His thesis is that the story of the mass murder and suicide at Masada is not only suspicious, but also has no archaeological support for it.  This alone would have made the article must-reading.  However, the article also brilliantly surveys the entire first century ad in Israel and provides a complete context of the Jewish uprisings.  He provides a pocket history of the Sicarii.  This is a thoughtful and provocative article, which is extremely well-written.  I recommend it highly.

 

In the July/August issue of Archaeology, there is a short article entitled: “A Spin through Augustan Rome”.  Professor Diane Favro of the Department of Architecture and Urban Design, and her team at UCLA have built a 3-D computer model of Rome during the reign of Augustus.  The model has a tremendous amount of information about the 400 known Augustan building, as well hypothetical designs and distributions of 9,000 additional buildings.  The model demonstrates how Rome changed over time.  The question Professor Favro posed in constructing this model was ‘whether Augustus really   found Rome a city of mudbrick and left it a city of marble?’  Her team’s conclusion: “The results are surprising-Rome may not have been as visibly clad in marble as Augustus claimed.”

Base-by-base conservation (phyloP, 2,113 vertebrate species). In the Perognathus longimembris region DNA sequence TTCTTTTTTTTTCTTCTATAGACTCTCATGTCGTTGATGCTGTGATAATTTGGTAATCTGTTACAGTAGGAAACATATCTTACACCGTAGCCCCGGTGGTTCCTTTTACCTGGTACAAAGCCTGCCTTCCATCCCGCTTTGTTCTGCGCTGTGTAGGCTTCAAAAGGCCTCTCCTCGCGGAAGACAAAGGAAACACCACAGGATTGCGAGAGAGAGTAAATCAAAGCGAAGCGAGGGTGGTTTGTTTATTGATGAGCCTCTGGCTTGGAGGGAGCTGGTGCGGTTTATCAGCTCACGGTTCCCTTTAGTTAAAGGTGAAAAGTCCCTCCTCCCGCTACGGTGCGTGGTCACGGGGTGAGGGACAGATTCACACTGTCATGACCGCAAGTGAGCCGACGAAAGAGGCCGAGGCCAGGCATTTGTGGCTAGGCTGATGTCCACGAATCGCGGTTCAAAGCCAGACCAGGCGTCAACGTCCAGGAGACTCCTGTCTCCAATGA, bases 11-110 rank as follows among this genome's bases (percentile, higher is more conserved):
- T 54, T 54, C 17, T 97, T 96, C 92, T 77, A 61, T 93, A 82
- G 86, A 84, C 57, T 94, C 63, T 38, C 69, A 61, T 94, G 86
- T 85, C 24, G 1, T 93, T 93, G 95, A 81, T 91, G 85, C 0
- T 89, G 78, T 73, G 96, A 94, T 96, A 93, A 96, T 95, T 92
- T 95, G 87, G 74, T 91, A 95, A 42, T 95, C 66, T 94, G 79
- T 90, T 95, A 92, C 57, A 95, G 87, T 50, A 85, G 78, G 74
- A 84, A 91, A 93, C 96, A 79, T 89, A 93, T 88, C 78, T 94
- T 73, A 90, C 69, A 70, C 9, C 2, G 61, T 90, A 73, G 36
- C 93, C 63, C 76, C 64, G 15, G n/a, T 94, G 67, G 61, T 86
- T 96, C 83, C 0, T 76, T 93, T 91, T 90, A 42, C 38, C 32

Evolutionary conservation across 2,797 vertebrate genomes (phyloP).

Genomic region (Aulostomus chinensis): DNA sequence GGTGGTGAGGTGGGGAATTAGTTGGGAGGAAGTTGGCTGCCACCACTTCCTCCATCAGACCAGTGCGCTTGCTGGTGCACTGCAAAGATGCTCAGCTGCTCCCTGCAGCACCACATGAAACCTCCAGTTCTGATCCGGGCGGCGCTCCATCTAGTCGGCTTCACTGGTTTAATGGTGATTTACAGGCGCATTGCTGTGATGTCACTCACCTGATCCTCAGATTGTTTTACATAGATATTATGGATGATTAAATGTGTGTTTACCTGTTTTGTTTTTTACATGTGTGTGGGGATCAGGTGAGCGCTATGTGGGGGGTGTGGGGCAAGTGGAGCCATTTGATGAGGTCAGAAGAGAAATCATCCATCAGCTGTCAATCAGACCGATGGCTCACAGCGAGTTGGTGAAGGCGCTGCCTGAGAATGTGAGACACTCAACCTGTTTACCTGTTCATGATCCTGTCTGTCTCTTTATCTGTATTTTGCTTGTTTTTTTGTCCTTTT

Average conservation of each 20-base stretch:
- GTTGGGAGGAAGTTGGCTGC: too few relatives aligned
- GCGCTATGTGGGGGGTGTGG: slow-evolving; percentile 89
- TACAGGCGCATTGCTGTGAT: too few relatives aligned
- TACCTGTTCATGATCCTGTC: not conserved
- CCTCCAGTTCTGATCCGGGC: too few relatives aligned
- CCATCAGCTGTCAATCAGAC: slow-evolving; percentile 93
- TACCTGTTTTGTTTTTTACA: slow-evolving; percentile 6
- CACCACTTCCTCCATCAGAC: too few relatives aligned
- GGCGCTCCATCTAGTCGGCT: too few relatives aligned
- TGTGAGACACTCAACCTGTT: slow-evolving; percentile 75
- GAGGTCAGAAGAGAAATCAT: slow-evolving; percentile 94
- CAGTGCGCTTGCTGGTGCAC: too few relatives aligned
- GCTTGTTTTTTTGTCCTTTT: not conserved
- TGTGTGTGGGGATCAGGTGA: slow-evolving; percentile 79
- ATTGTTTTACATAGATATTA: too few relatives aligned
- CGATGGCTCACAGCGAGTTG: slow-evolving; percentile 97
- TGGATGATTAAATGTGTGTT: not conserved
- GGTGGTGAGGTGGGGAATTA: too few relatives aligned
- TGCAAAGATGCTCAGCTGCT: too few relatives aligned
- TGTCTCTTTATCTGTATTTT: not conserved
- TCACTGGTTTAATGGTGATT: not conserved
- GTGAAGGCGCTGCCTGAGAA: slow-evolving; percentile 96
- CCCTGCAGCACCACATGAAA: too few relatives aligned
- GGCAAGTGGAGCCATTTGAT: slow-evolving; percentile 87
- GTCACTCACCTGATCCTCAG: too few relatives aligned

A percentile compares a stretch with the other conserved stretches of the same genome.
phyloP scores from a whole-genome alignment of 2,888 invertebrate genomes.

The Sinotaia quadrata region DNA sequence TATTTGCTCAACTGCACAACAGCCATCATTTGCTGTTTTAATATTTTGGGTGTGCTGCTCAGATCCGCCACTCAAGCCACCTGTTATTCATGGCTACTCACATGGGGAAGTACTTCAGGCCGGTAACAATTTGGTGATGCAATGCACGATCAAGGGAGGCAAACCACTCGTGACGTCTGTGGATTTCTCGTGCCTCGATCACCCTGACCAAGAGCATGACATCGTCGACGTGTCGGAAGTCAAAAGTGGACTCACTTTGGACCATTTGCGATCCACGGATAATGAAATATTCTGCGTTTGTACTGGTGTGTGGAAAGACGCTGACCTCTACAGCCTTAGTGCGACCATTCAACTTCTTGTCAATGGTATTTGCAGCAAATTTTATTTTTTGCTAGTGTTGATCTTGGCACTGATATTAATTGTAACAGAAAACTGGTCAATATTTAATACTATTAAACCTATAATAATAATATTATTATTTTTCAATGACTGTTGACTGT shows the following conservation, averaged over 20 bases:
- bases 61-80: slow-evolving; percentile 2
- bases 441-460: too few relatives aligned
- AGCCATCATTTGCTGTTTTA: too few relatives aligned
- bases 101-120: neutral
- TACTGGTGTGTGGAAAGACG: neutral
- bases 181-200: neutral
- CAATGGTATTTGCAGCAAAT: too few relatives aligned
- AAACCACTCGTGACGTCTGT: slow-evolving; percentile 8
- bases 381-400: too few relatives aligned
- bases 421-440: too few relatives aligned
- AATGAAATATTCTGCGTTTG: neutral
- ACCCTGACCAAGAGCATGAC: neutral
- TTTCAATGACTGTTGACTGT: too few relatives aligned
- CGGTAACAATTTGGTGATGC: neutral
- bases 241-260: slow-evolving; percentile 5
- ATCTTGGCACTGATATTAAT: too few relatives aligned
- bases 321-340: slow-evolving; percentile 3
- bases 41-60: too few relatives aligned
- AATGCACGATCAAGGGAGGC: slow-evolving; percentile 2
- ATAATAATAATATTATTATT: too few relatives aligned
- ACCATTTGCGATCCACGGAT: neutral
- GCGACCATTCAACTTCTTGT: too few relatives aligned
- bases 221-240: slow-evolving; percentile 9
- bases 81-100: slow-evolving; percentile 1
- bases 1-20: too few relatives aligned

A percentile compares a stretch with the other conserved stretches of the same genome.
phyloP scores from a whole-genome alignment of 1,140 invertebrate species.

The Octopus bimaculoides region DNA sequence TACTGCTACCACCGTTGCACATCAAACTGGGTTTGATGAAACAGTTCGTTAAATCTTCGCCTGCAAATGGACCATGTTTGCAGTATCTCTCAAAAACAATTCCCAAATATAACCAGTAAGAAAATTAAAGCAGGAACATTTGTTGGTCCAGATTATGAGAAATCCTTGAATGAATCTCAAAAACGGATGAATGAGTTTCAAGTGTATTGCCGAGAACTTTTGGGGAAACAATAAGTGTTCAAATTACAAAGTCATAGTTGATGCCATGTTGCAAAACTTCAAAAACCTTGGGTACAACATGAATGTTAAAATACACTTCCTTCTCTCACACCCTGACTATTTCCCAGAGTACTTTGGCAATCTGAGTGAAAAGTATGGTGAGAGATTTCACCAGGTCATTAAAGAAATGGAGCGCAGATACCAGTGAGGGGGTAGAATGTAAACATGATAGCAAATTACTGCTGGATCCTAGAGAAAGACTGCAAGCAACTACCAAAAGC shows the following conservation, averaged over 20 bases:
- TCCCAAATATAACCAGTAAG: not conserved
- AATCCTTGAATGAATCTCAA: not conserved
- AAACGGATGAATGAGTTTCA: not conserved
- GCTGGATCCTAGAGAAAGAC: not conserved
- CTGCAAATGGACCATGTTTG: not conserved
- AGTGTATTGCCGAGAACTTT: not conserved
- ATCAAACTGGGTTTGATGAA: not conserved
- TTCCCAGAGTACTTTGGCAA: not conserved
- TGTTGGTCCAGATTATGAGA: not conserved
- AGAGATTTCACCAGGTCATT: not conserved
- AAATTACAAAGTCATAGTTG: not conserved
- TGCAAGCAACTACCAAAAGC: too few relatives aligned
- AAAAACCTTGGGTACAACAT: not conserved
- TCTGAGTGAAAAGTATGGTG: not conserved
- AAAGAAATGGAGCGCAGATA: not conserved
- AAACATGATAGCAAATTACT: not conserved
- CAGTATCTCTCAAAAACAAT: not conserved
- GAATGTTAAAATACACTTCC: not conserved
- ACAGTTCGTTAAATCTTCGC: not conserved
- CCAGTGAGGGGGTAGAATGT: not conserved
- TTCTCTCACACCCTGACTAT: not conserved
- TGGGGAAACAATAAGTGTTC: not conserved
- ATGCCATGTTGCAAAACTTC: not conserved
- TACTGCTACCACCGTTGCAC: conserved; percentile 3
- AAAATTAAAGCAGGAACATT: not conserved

In addition to the article, there are several web articles concerning the model, one of which can be found at: http://newsroom.ucla.edu/stories/from-brick-to-marble:-did-augustus-caesar-really-transform-romeh

 

In the same issue of Archaeology is a small article detailing the Roman city of Carnuntum, which is about 25 miles east of Vienna, Austria.  Carnuntum was established in 40 Ad.   It was a fortress on the Danube guarding both the Amber Road and the Danube, and thus the eastern border of the Empire.  Later, Carnuntum became the capital of the province of Upper Pannonia.  The importance of the site and the surrounding areas is that there are ruins of a gladiator school, one of three found to date (the others being in Rome and Pompeii) and a temple relief of the god Mithras slaying a bull.  The gladiator school comes complete with advertisements announcing the next gladiator contests, training areas, and gladiator paraphernalia.

Keep reading!  And if you find a significant article, please bring it to my attention.

Exodus: Final Thoughts

We started this discussion by describing he battle of Kadesh and then by looking at the inscriptions called the Kadesh Poem.  I would like to return to the Poem in this final article.

Hendel claimed that most of the motifs cited in Berman’s essay, far from being distinctive to these two sources,  were instead “formulaic and widely distributed” in ancient Egyptian literature.